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United States v. Lepage

United States District Court, D. Massachusetts

July 18, 2019

UNITED STATES OF AMERICA
v.
MARK LEPAGE

          MEMORANDUM AND ORDER ON PETITIONER'S MOTION TO VACATE, SET ASIDE, OR CORRECT SENTENCE

          RICHARD G. STEARNS UNITED STATES DISTRICT JUDGE.

         Mark Lepage brought this motion to vacate, set aside, or correct his sentence pursuant to 28 U.S.C. § 2255. Lepage argues that his conviction should be vacated because he received ineffective assistance from both his trial and appellate counsel. For the reasons to be stated, the motion will be denied.[1]

         BACKGROUND

         On November 5, 2013, Lepage was indicted by a federal grand jury for Armed Bank Robbery, in violation of 18 U.S.C. §§ 2113(a) and (d), and Possession of a Firearm in Furtherance of a Crime of Violence, in violation of 18 U.S.C. § 924(c)(1)(A).

         During the investigation, Robert Wood, a customer who had witnessed the bank robbery identified Lepage's photograph in a police-assembled array. Wood placed his initials on the photograph to confirm the identification. Both the government and Lepage's trial counsel interviewed Wood prior to the scheduled trial date.

         On December 19, 2013, the prosecution, pursuant to its discovery obligations under Local Rule 116.2(b)(2)(A-G), wrote to LePage's counsel stating in relevant part that “the government is unaware of any information that tends to cast doubt on the credibility or accuracy of any witness or evidence the government anticipates calling or offering in its case-in-chief.” Pet'r's Mot. (Dkt # 179) Ex. 1, 9.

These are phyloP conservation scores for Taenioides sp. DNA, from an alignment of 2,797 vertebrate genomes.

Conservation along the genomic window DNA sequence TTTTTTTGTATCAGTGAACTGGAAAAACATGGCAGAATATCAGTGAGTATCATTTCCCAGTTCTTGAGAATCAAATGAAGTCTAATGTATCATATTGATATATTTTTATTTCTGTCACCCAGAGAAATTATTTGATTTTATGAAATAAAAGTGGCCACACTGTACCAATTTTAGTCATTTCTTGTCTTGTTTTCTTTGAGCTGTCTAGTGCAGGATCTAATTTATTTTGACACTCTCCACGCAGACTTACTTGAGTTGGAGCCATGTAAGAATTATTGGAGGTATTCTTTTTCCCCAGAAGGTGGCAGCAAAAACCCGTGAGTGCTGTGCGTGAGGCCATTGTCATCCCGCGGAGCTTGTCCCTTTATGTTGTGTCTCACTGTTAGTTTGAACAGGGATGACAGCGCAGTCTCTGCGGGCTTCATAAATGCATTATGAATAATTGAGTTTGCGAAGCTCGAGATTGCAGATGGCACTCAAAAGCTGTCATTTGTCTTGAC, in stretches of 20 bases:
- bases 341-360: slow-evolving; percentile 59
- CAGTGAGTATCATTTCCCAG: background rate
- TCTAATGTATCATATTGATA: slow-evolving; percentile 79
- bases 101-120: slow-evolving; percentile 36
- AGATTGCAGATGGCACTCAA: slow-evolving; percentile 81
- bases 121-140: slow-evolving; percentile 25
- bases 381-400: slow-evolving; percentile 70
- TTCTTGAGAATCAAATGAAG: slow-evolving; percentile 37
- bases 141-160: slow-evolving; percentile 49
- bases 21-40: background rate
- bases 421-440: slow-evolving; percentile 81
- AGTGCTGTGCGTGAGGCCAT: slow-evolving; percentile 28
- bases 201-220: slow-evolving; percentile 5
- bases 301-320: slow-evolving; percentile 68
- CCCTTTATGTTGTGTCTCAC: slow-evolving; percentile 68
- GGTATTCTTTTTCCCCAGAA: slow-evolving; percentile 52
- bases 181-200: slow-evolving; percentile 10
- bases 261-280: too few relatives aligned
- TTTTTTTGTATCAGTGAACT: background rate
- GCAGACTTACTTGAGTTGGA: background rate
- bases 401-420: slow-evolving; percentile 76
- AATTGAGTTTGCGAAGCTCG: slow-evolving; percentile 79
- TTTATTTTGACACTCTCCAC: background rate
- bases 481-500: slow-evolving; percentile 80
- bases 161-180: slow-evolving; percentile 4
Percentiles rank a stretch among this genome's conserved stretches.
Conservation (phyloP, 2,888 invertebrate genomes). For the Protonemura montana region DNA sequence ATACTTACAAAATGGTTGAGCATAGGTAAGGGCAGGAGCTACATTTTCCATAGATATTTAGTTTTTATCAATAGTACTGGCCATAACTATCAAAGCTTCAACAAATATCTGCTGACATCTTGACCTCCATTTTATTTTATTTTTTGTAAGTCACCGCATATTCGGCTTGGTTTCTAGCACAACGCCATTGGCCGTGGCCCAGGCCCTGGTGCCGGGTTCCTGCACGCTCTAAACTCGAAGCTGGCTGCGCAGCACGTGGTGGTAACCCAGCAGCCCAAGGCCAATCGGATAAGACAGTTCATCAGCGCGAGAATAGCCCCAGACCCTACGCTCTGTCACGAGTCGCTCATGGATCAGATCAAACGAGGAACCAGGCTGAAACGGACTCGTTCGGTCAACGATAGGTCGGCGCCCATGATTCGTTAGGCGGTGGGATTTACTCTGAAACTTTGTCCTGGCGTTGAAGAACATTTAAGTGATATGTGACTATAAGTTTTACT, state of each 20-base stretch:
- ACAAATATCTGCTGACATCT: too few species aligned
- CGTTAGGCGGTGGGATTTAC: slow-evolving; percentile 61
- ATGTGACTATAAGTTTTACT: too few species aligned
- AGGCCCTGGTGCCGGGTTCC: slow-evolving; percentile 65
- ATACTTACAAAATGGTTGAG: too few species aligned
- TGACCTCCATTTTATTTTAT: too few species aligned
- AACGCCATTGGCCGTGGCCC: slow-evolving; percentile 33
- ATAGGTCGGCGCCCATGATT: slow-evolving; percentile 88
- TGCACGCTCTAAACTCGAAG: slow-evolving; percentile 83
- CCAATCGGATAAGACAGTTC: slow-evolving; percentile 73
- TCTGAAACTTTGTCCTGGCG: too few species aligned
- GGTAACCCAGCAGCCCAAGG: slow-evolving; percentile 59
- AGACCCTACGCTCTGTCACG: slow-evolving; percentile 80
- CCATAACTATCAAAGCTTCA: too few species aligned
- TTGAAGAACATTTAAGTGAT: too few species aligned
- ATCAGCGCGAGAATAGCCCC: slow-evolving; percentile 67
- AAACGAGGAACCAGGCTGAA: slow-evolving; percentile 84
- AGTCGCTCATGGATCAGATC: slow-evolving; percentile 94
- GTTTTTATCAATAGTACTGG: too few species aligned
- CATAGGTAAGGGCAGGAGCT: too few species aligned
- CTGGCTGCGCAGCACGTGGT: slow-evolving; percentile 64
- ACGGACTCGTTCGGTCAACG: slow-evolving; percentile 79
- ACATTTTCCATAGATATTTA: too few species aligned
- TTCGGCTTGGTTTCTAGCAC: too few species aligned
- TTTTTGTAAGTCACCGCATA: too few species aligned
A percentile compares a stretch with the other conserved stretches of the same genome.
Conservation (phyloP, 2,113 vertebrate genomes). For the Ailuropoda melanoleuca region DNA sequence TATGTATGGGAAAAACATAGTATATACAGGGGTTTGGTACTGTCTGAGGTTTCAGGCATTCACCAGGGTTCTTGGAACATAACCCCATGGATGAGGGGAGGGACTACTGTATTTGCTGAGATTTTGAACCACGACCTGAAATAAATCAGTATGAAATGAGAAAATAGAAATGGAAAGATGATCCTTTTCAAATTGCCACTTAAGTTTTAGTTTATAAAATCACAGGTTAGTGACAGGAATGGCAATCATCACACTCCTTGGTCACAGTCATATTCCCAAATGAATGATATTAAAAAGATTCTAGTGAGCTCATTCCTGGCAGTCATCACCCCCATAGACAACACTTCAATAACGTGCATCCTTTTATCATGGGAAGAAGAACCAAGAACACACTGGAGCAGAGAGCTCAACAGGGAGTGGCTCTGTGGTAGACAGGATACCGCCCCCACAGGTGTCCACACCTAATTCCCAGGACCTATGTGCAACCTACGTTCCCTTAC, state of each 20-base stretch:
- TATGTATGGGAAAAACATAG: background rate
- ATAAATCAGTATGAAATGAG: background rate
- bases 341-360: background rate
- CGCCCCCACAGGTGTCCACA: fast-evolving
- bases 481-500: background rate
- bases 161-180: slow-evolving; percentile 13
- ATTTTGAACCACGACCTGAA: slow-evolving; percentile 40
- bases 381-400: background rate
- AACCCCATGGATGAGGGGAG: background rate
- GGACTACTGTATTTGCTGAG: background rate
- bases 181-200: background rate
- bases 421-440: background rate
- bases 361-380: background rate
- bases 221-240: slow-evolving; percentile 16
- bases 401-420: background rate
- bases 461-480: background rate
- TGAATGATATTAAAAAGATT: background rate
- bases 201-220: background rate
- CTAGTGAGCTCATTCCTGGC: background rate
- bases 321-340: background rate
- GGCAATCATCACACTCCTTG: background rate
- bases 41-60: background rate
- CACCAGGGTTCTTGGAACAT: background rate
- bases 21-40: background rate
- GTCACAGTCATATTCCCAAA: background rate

On January 6, 2014, LePage pled guilty to both counts of the Indictment pursuant to a plea agreement negotiated under the binding sentence provisions of Fed. R. Crim. P. 11(c)(1)(C). On January 20, 2014, the Assistant U.S. Attorney (AUSA) sent an email to Lepage's counsel disclosing that during his pretrial interview, “[Wood had] said that the initials [on the photograph of LePage] did not look like his initials, but he would say they were his, ” and then, “[Wood] appeared to back away from that statement . . . .” Pet'r's Mot. Ex. 1, 11. The AUSA stated that he did not “know if [Wood] was joking, ” but that Wood “ultimately . . . [had] no issue with the initials or the identification.” Id. The AUSA also disclosed a conversation with Wood where “he said something about making a call(s) or doing something to get out of the ticket, ” however “at the time, [the prosecution] evaluated what he [had] said and . . . did not consider his statement exculpatory.” Id.

         On March 28, 2014, Lepage filed a motion to withdraw his guilty plea. The court denied the motion on June 27, 2014, and on August 22, 2014, after accepting the plea agreement, sentenced LePage to a term of 108 months on Count One and a concurrent term of 84 months on Count Two. On August 25, 2014, Lepage appealed the denial of his motion to withdraw the guilty plea. The First Circuit affirmed the district court's decision on March 2, 2017. United States v. Lepage, No. 14-1897 (1st Cir. Mar. 2, 2017).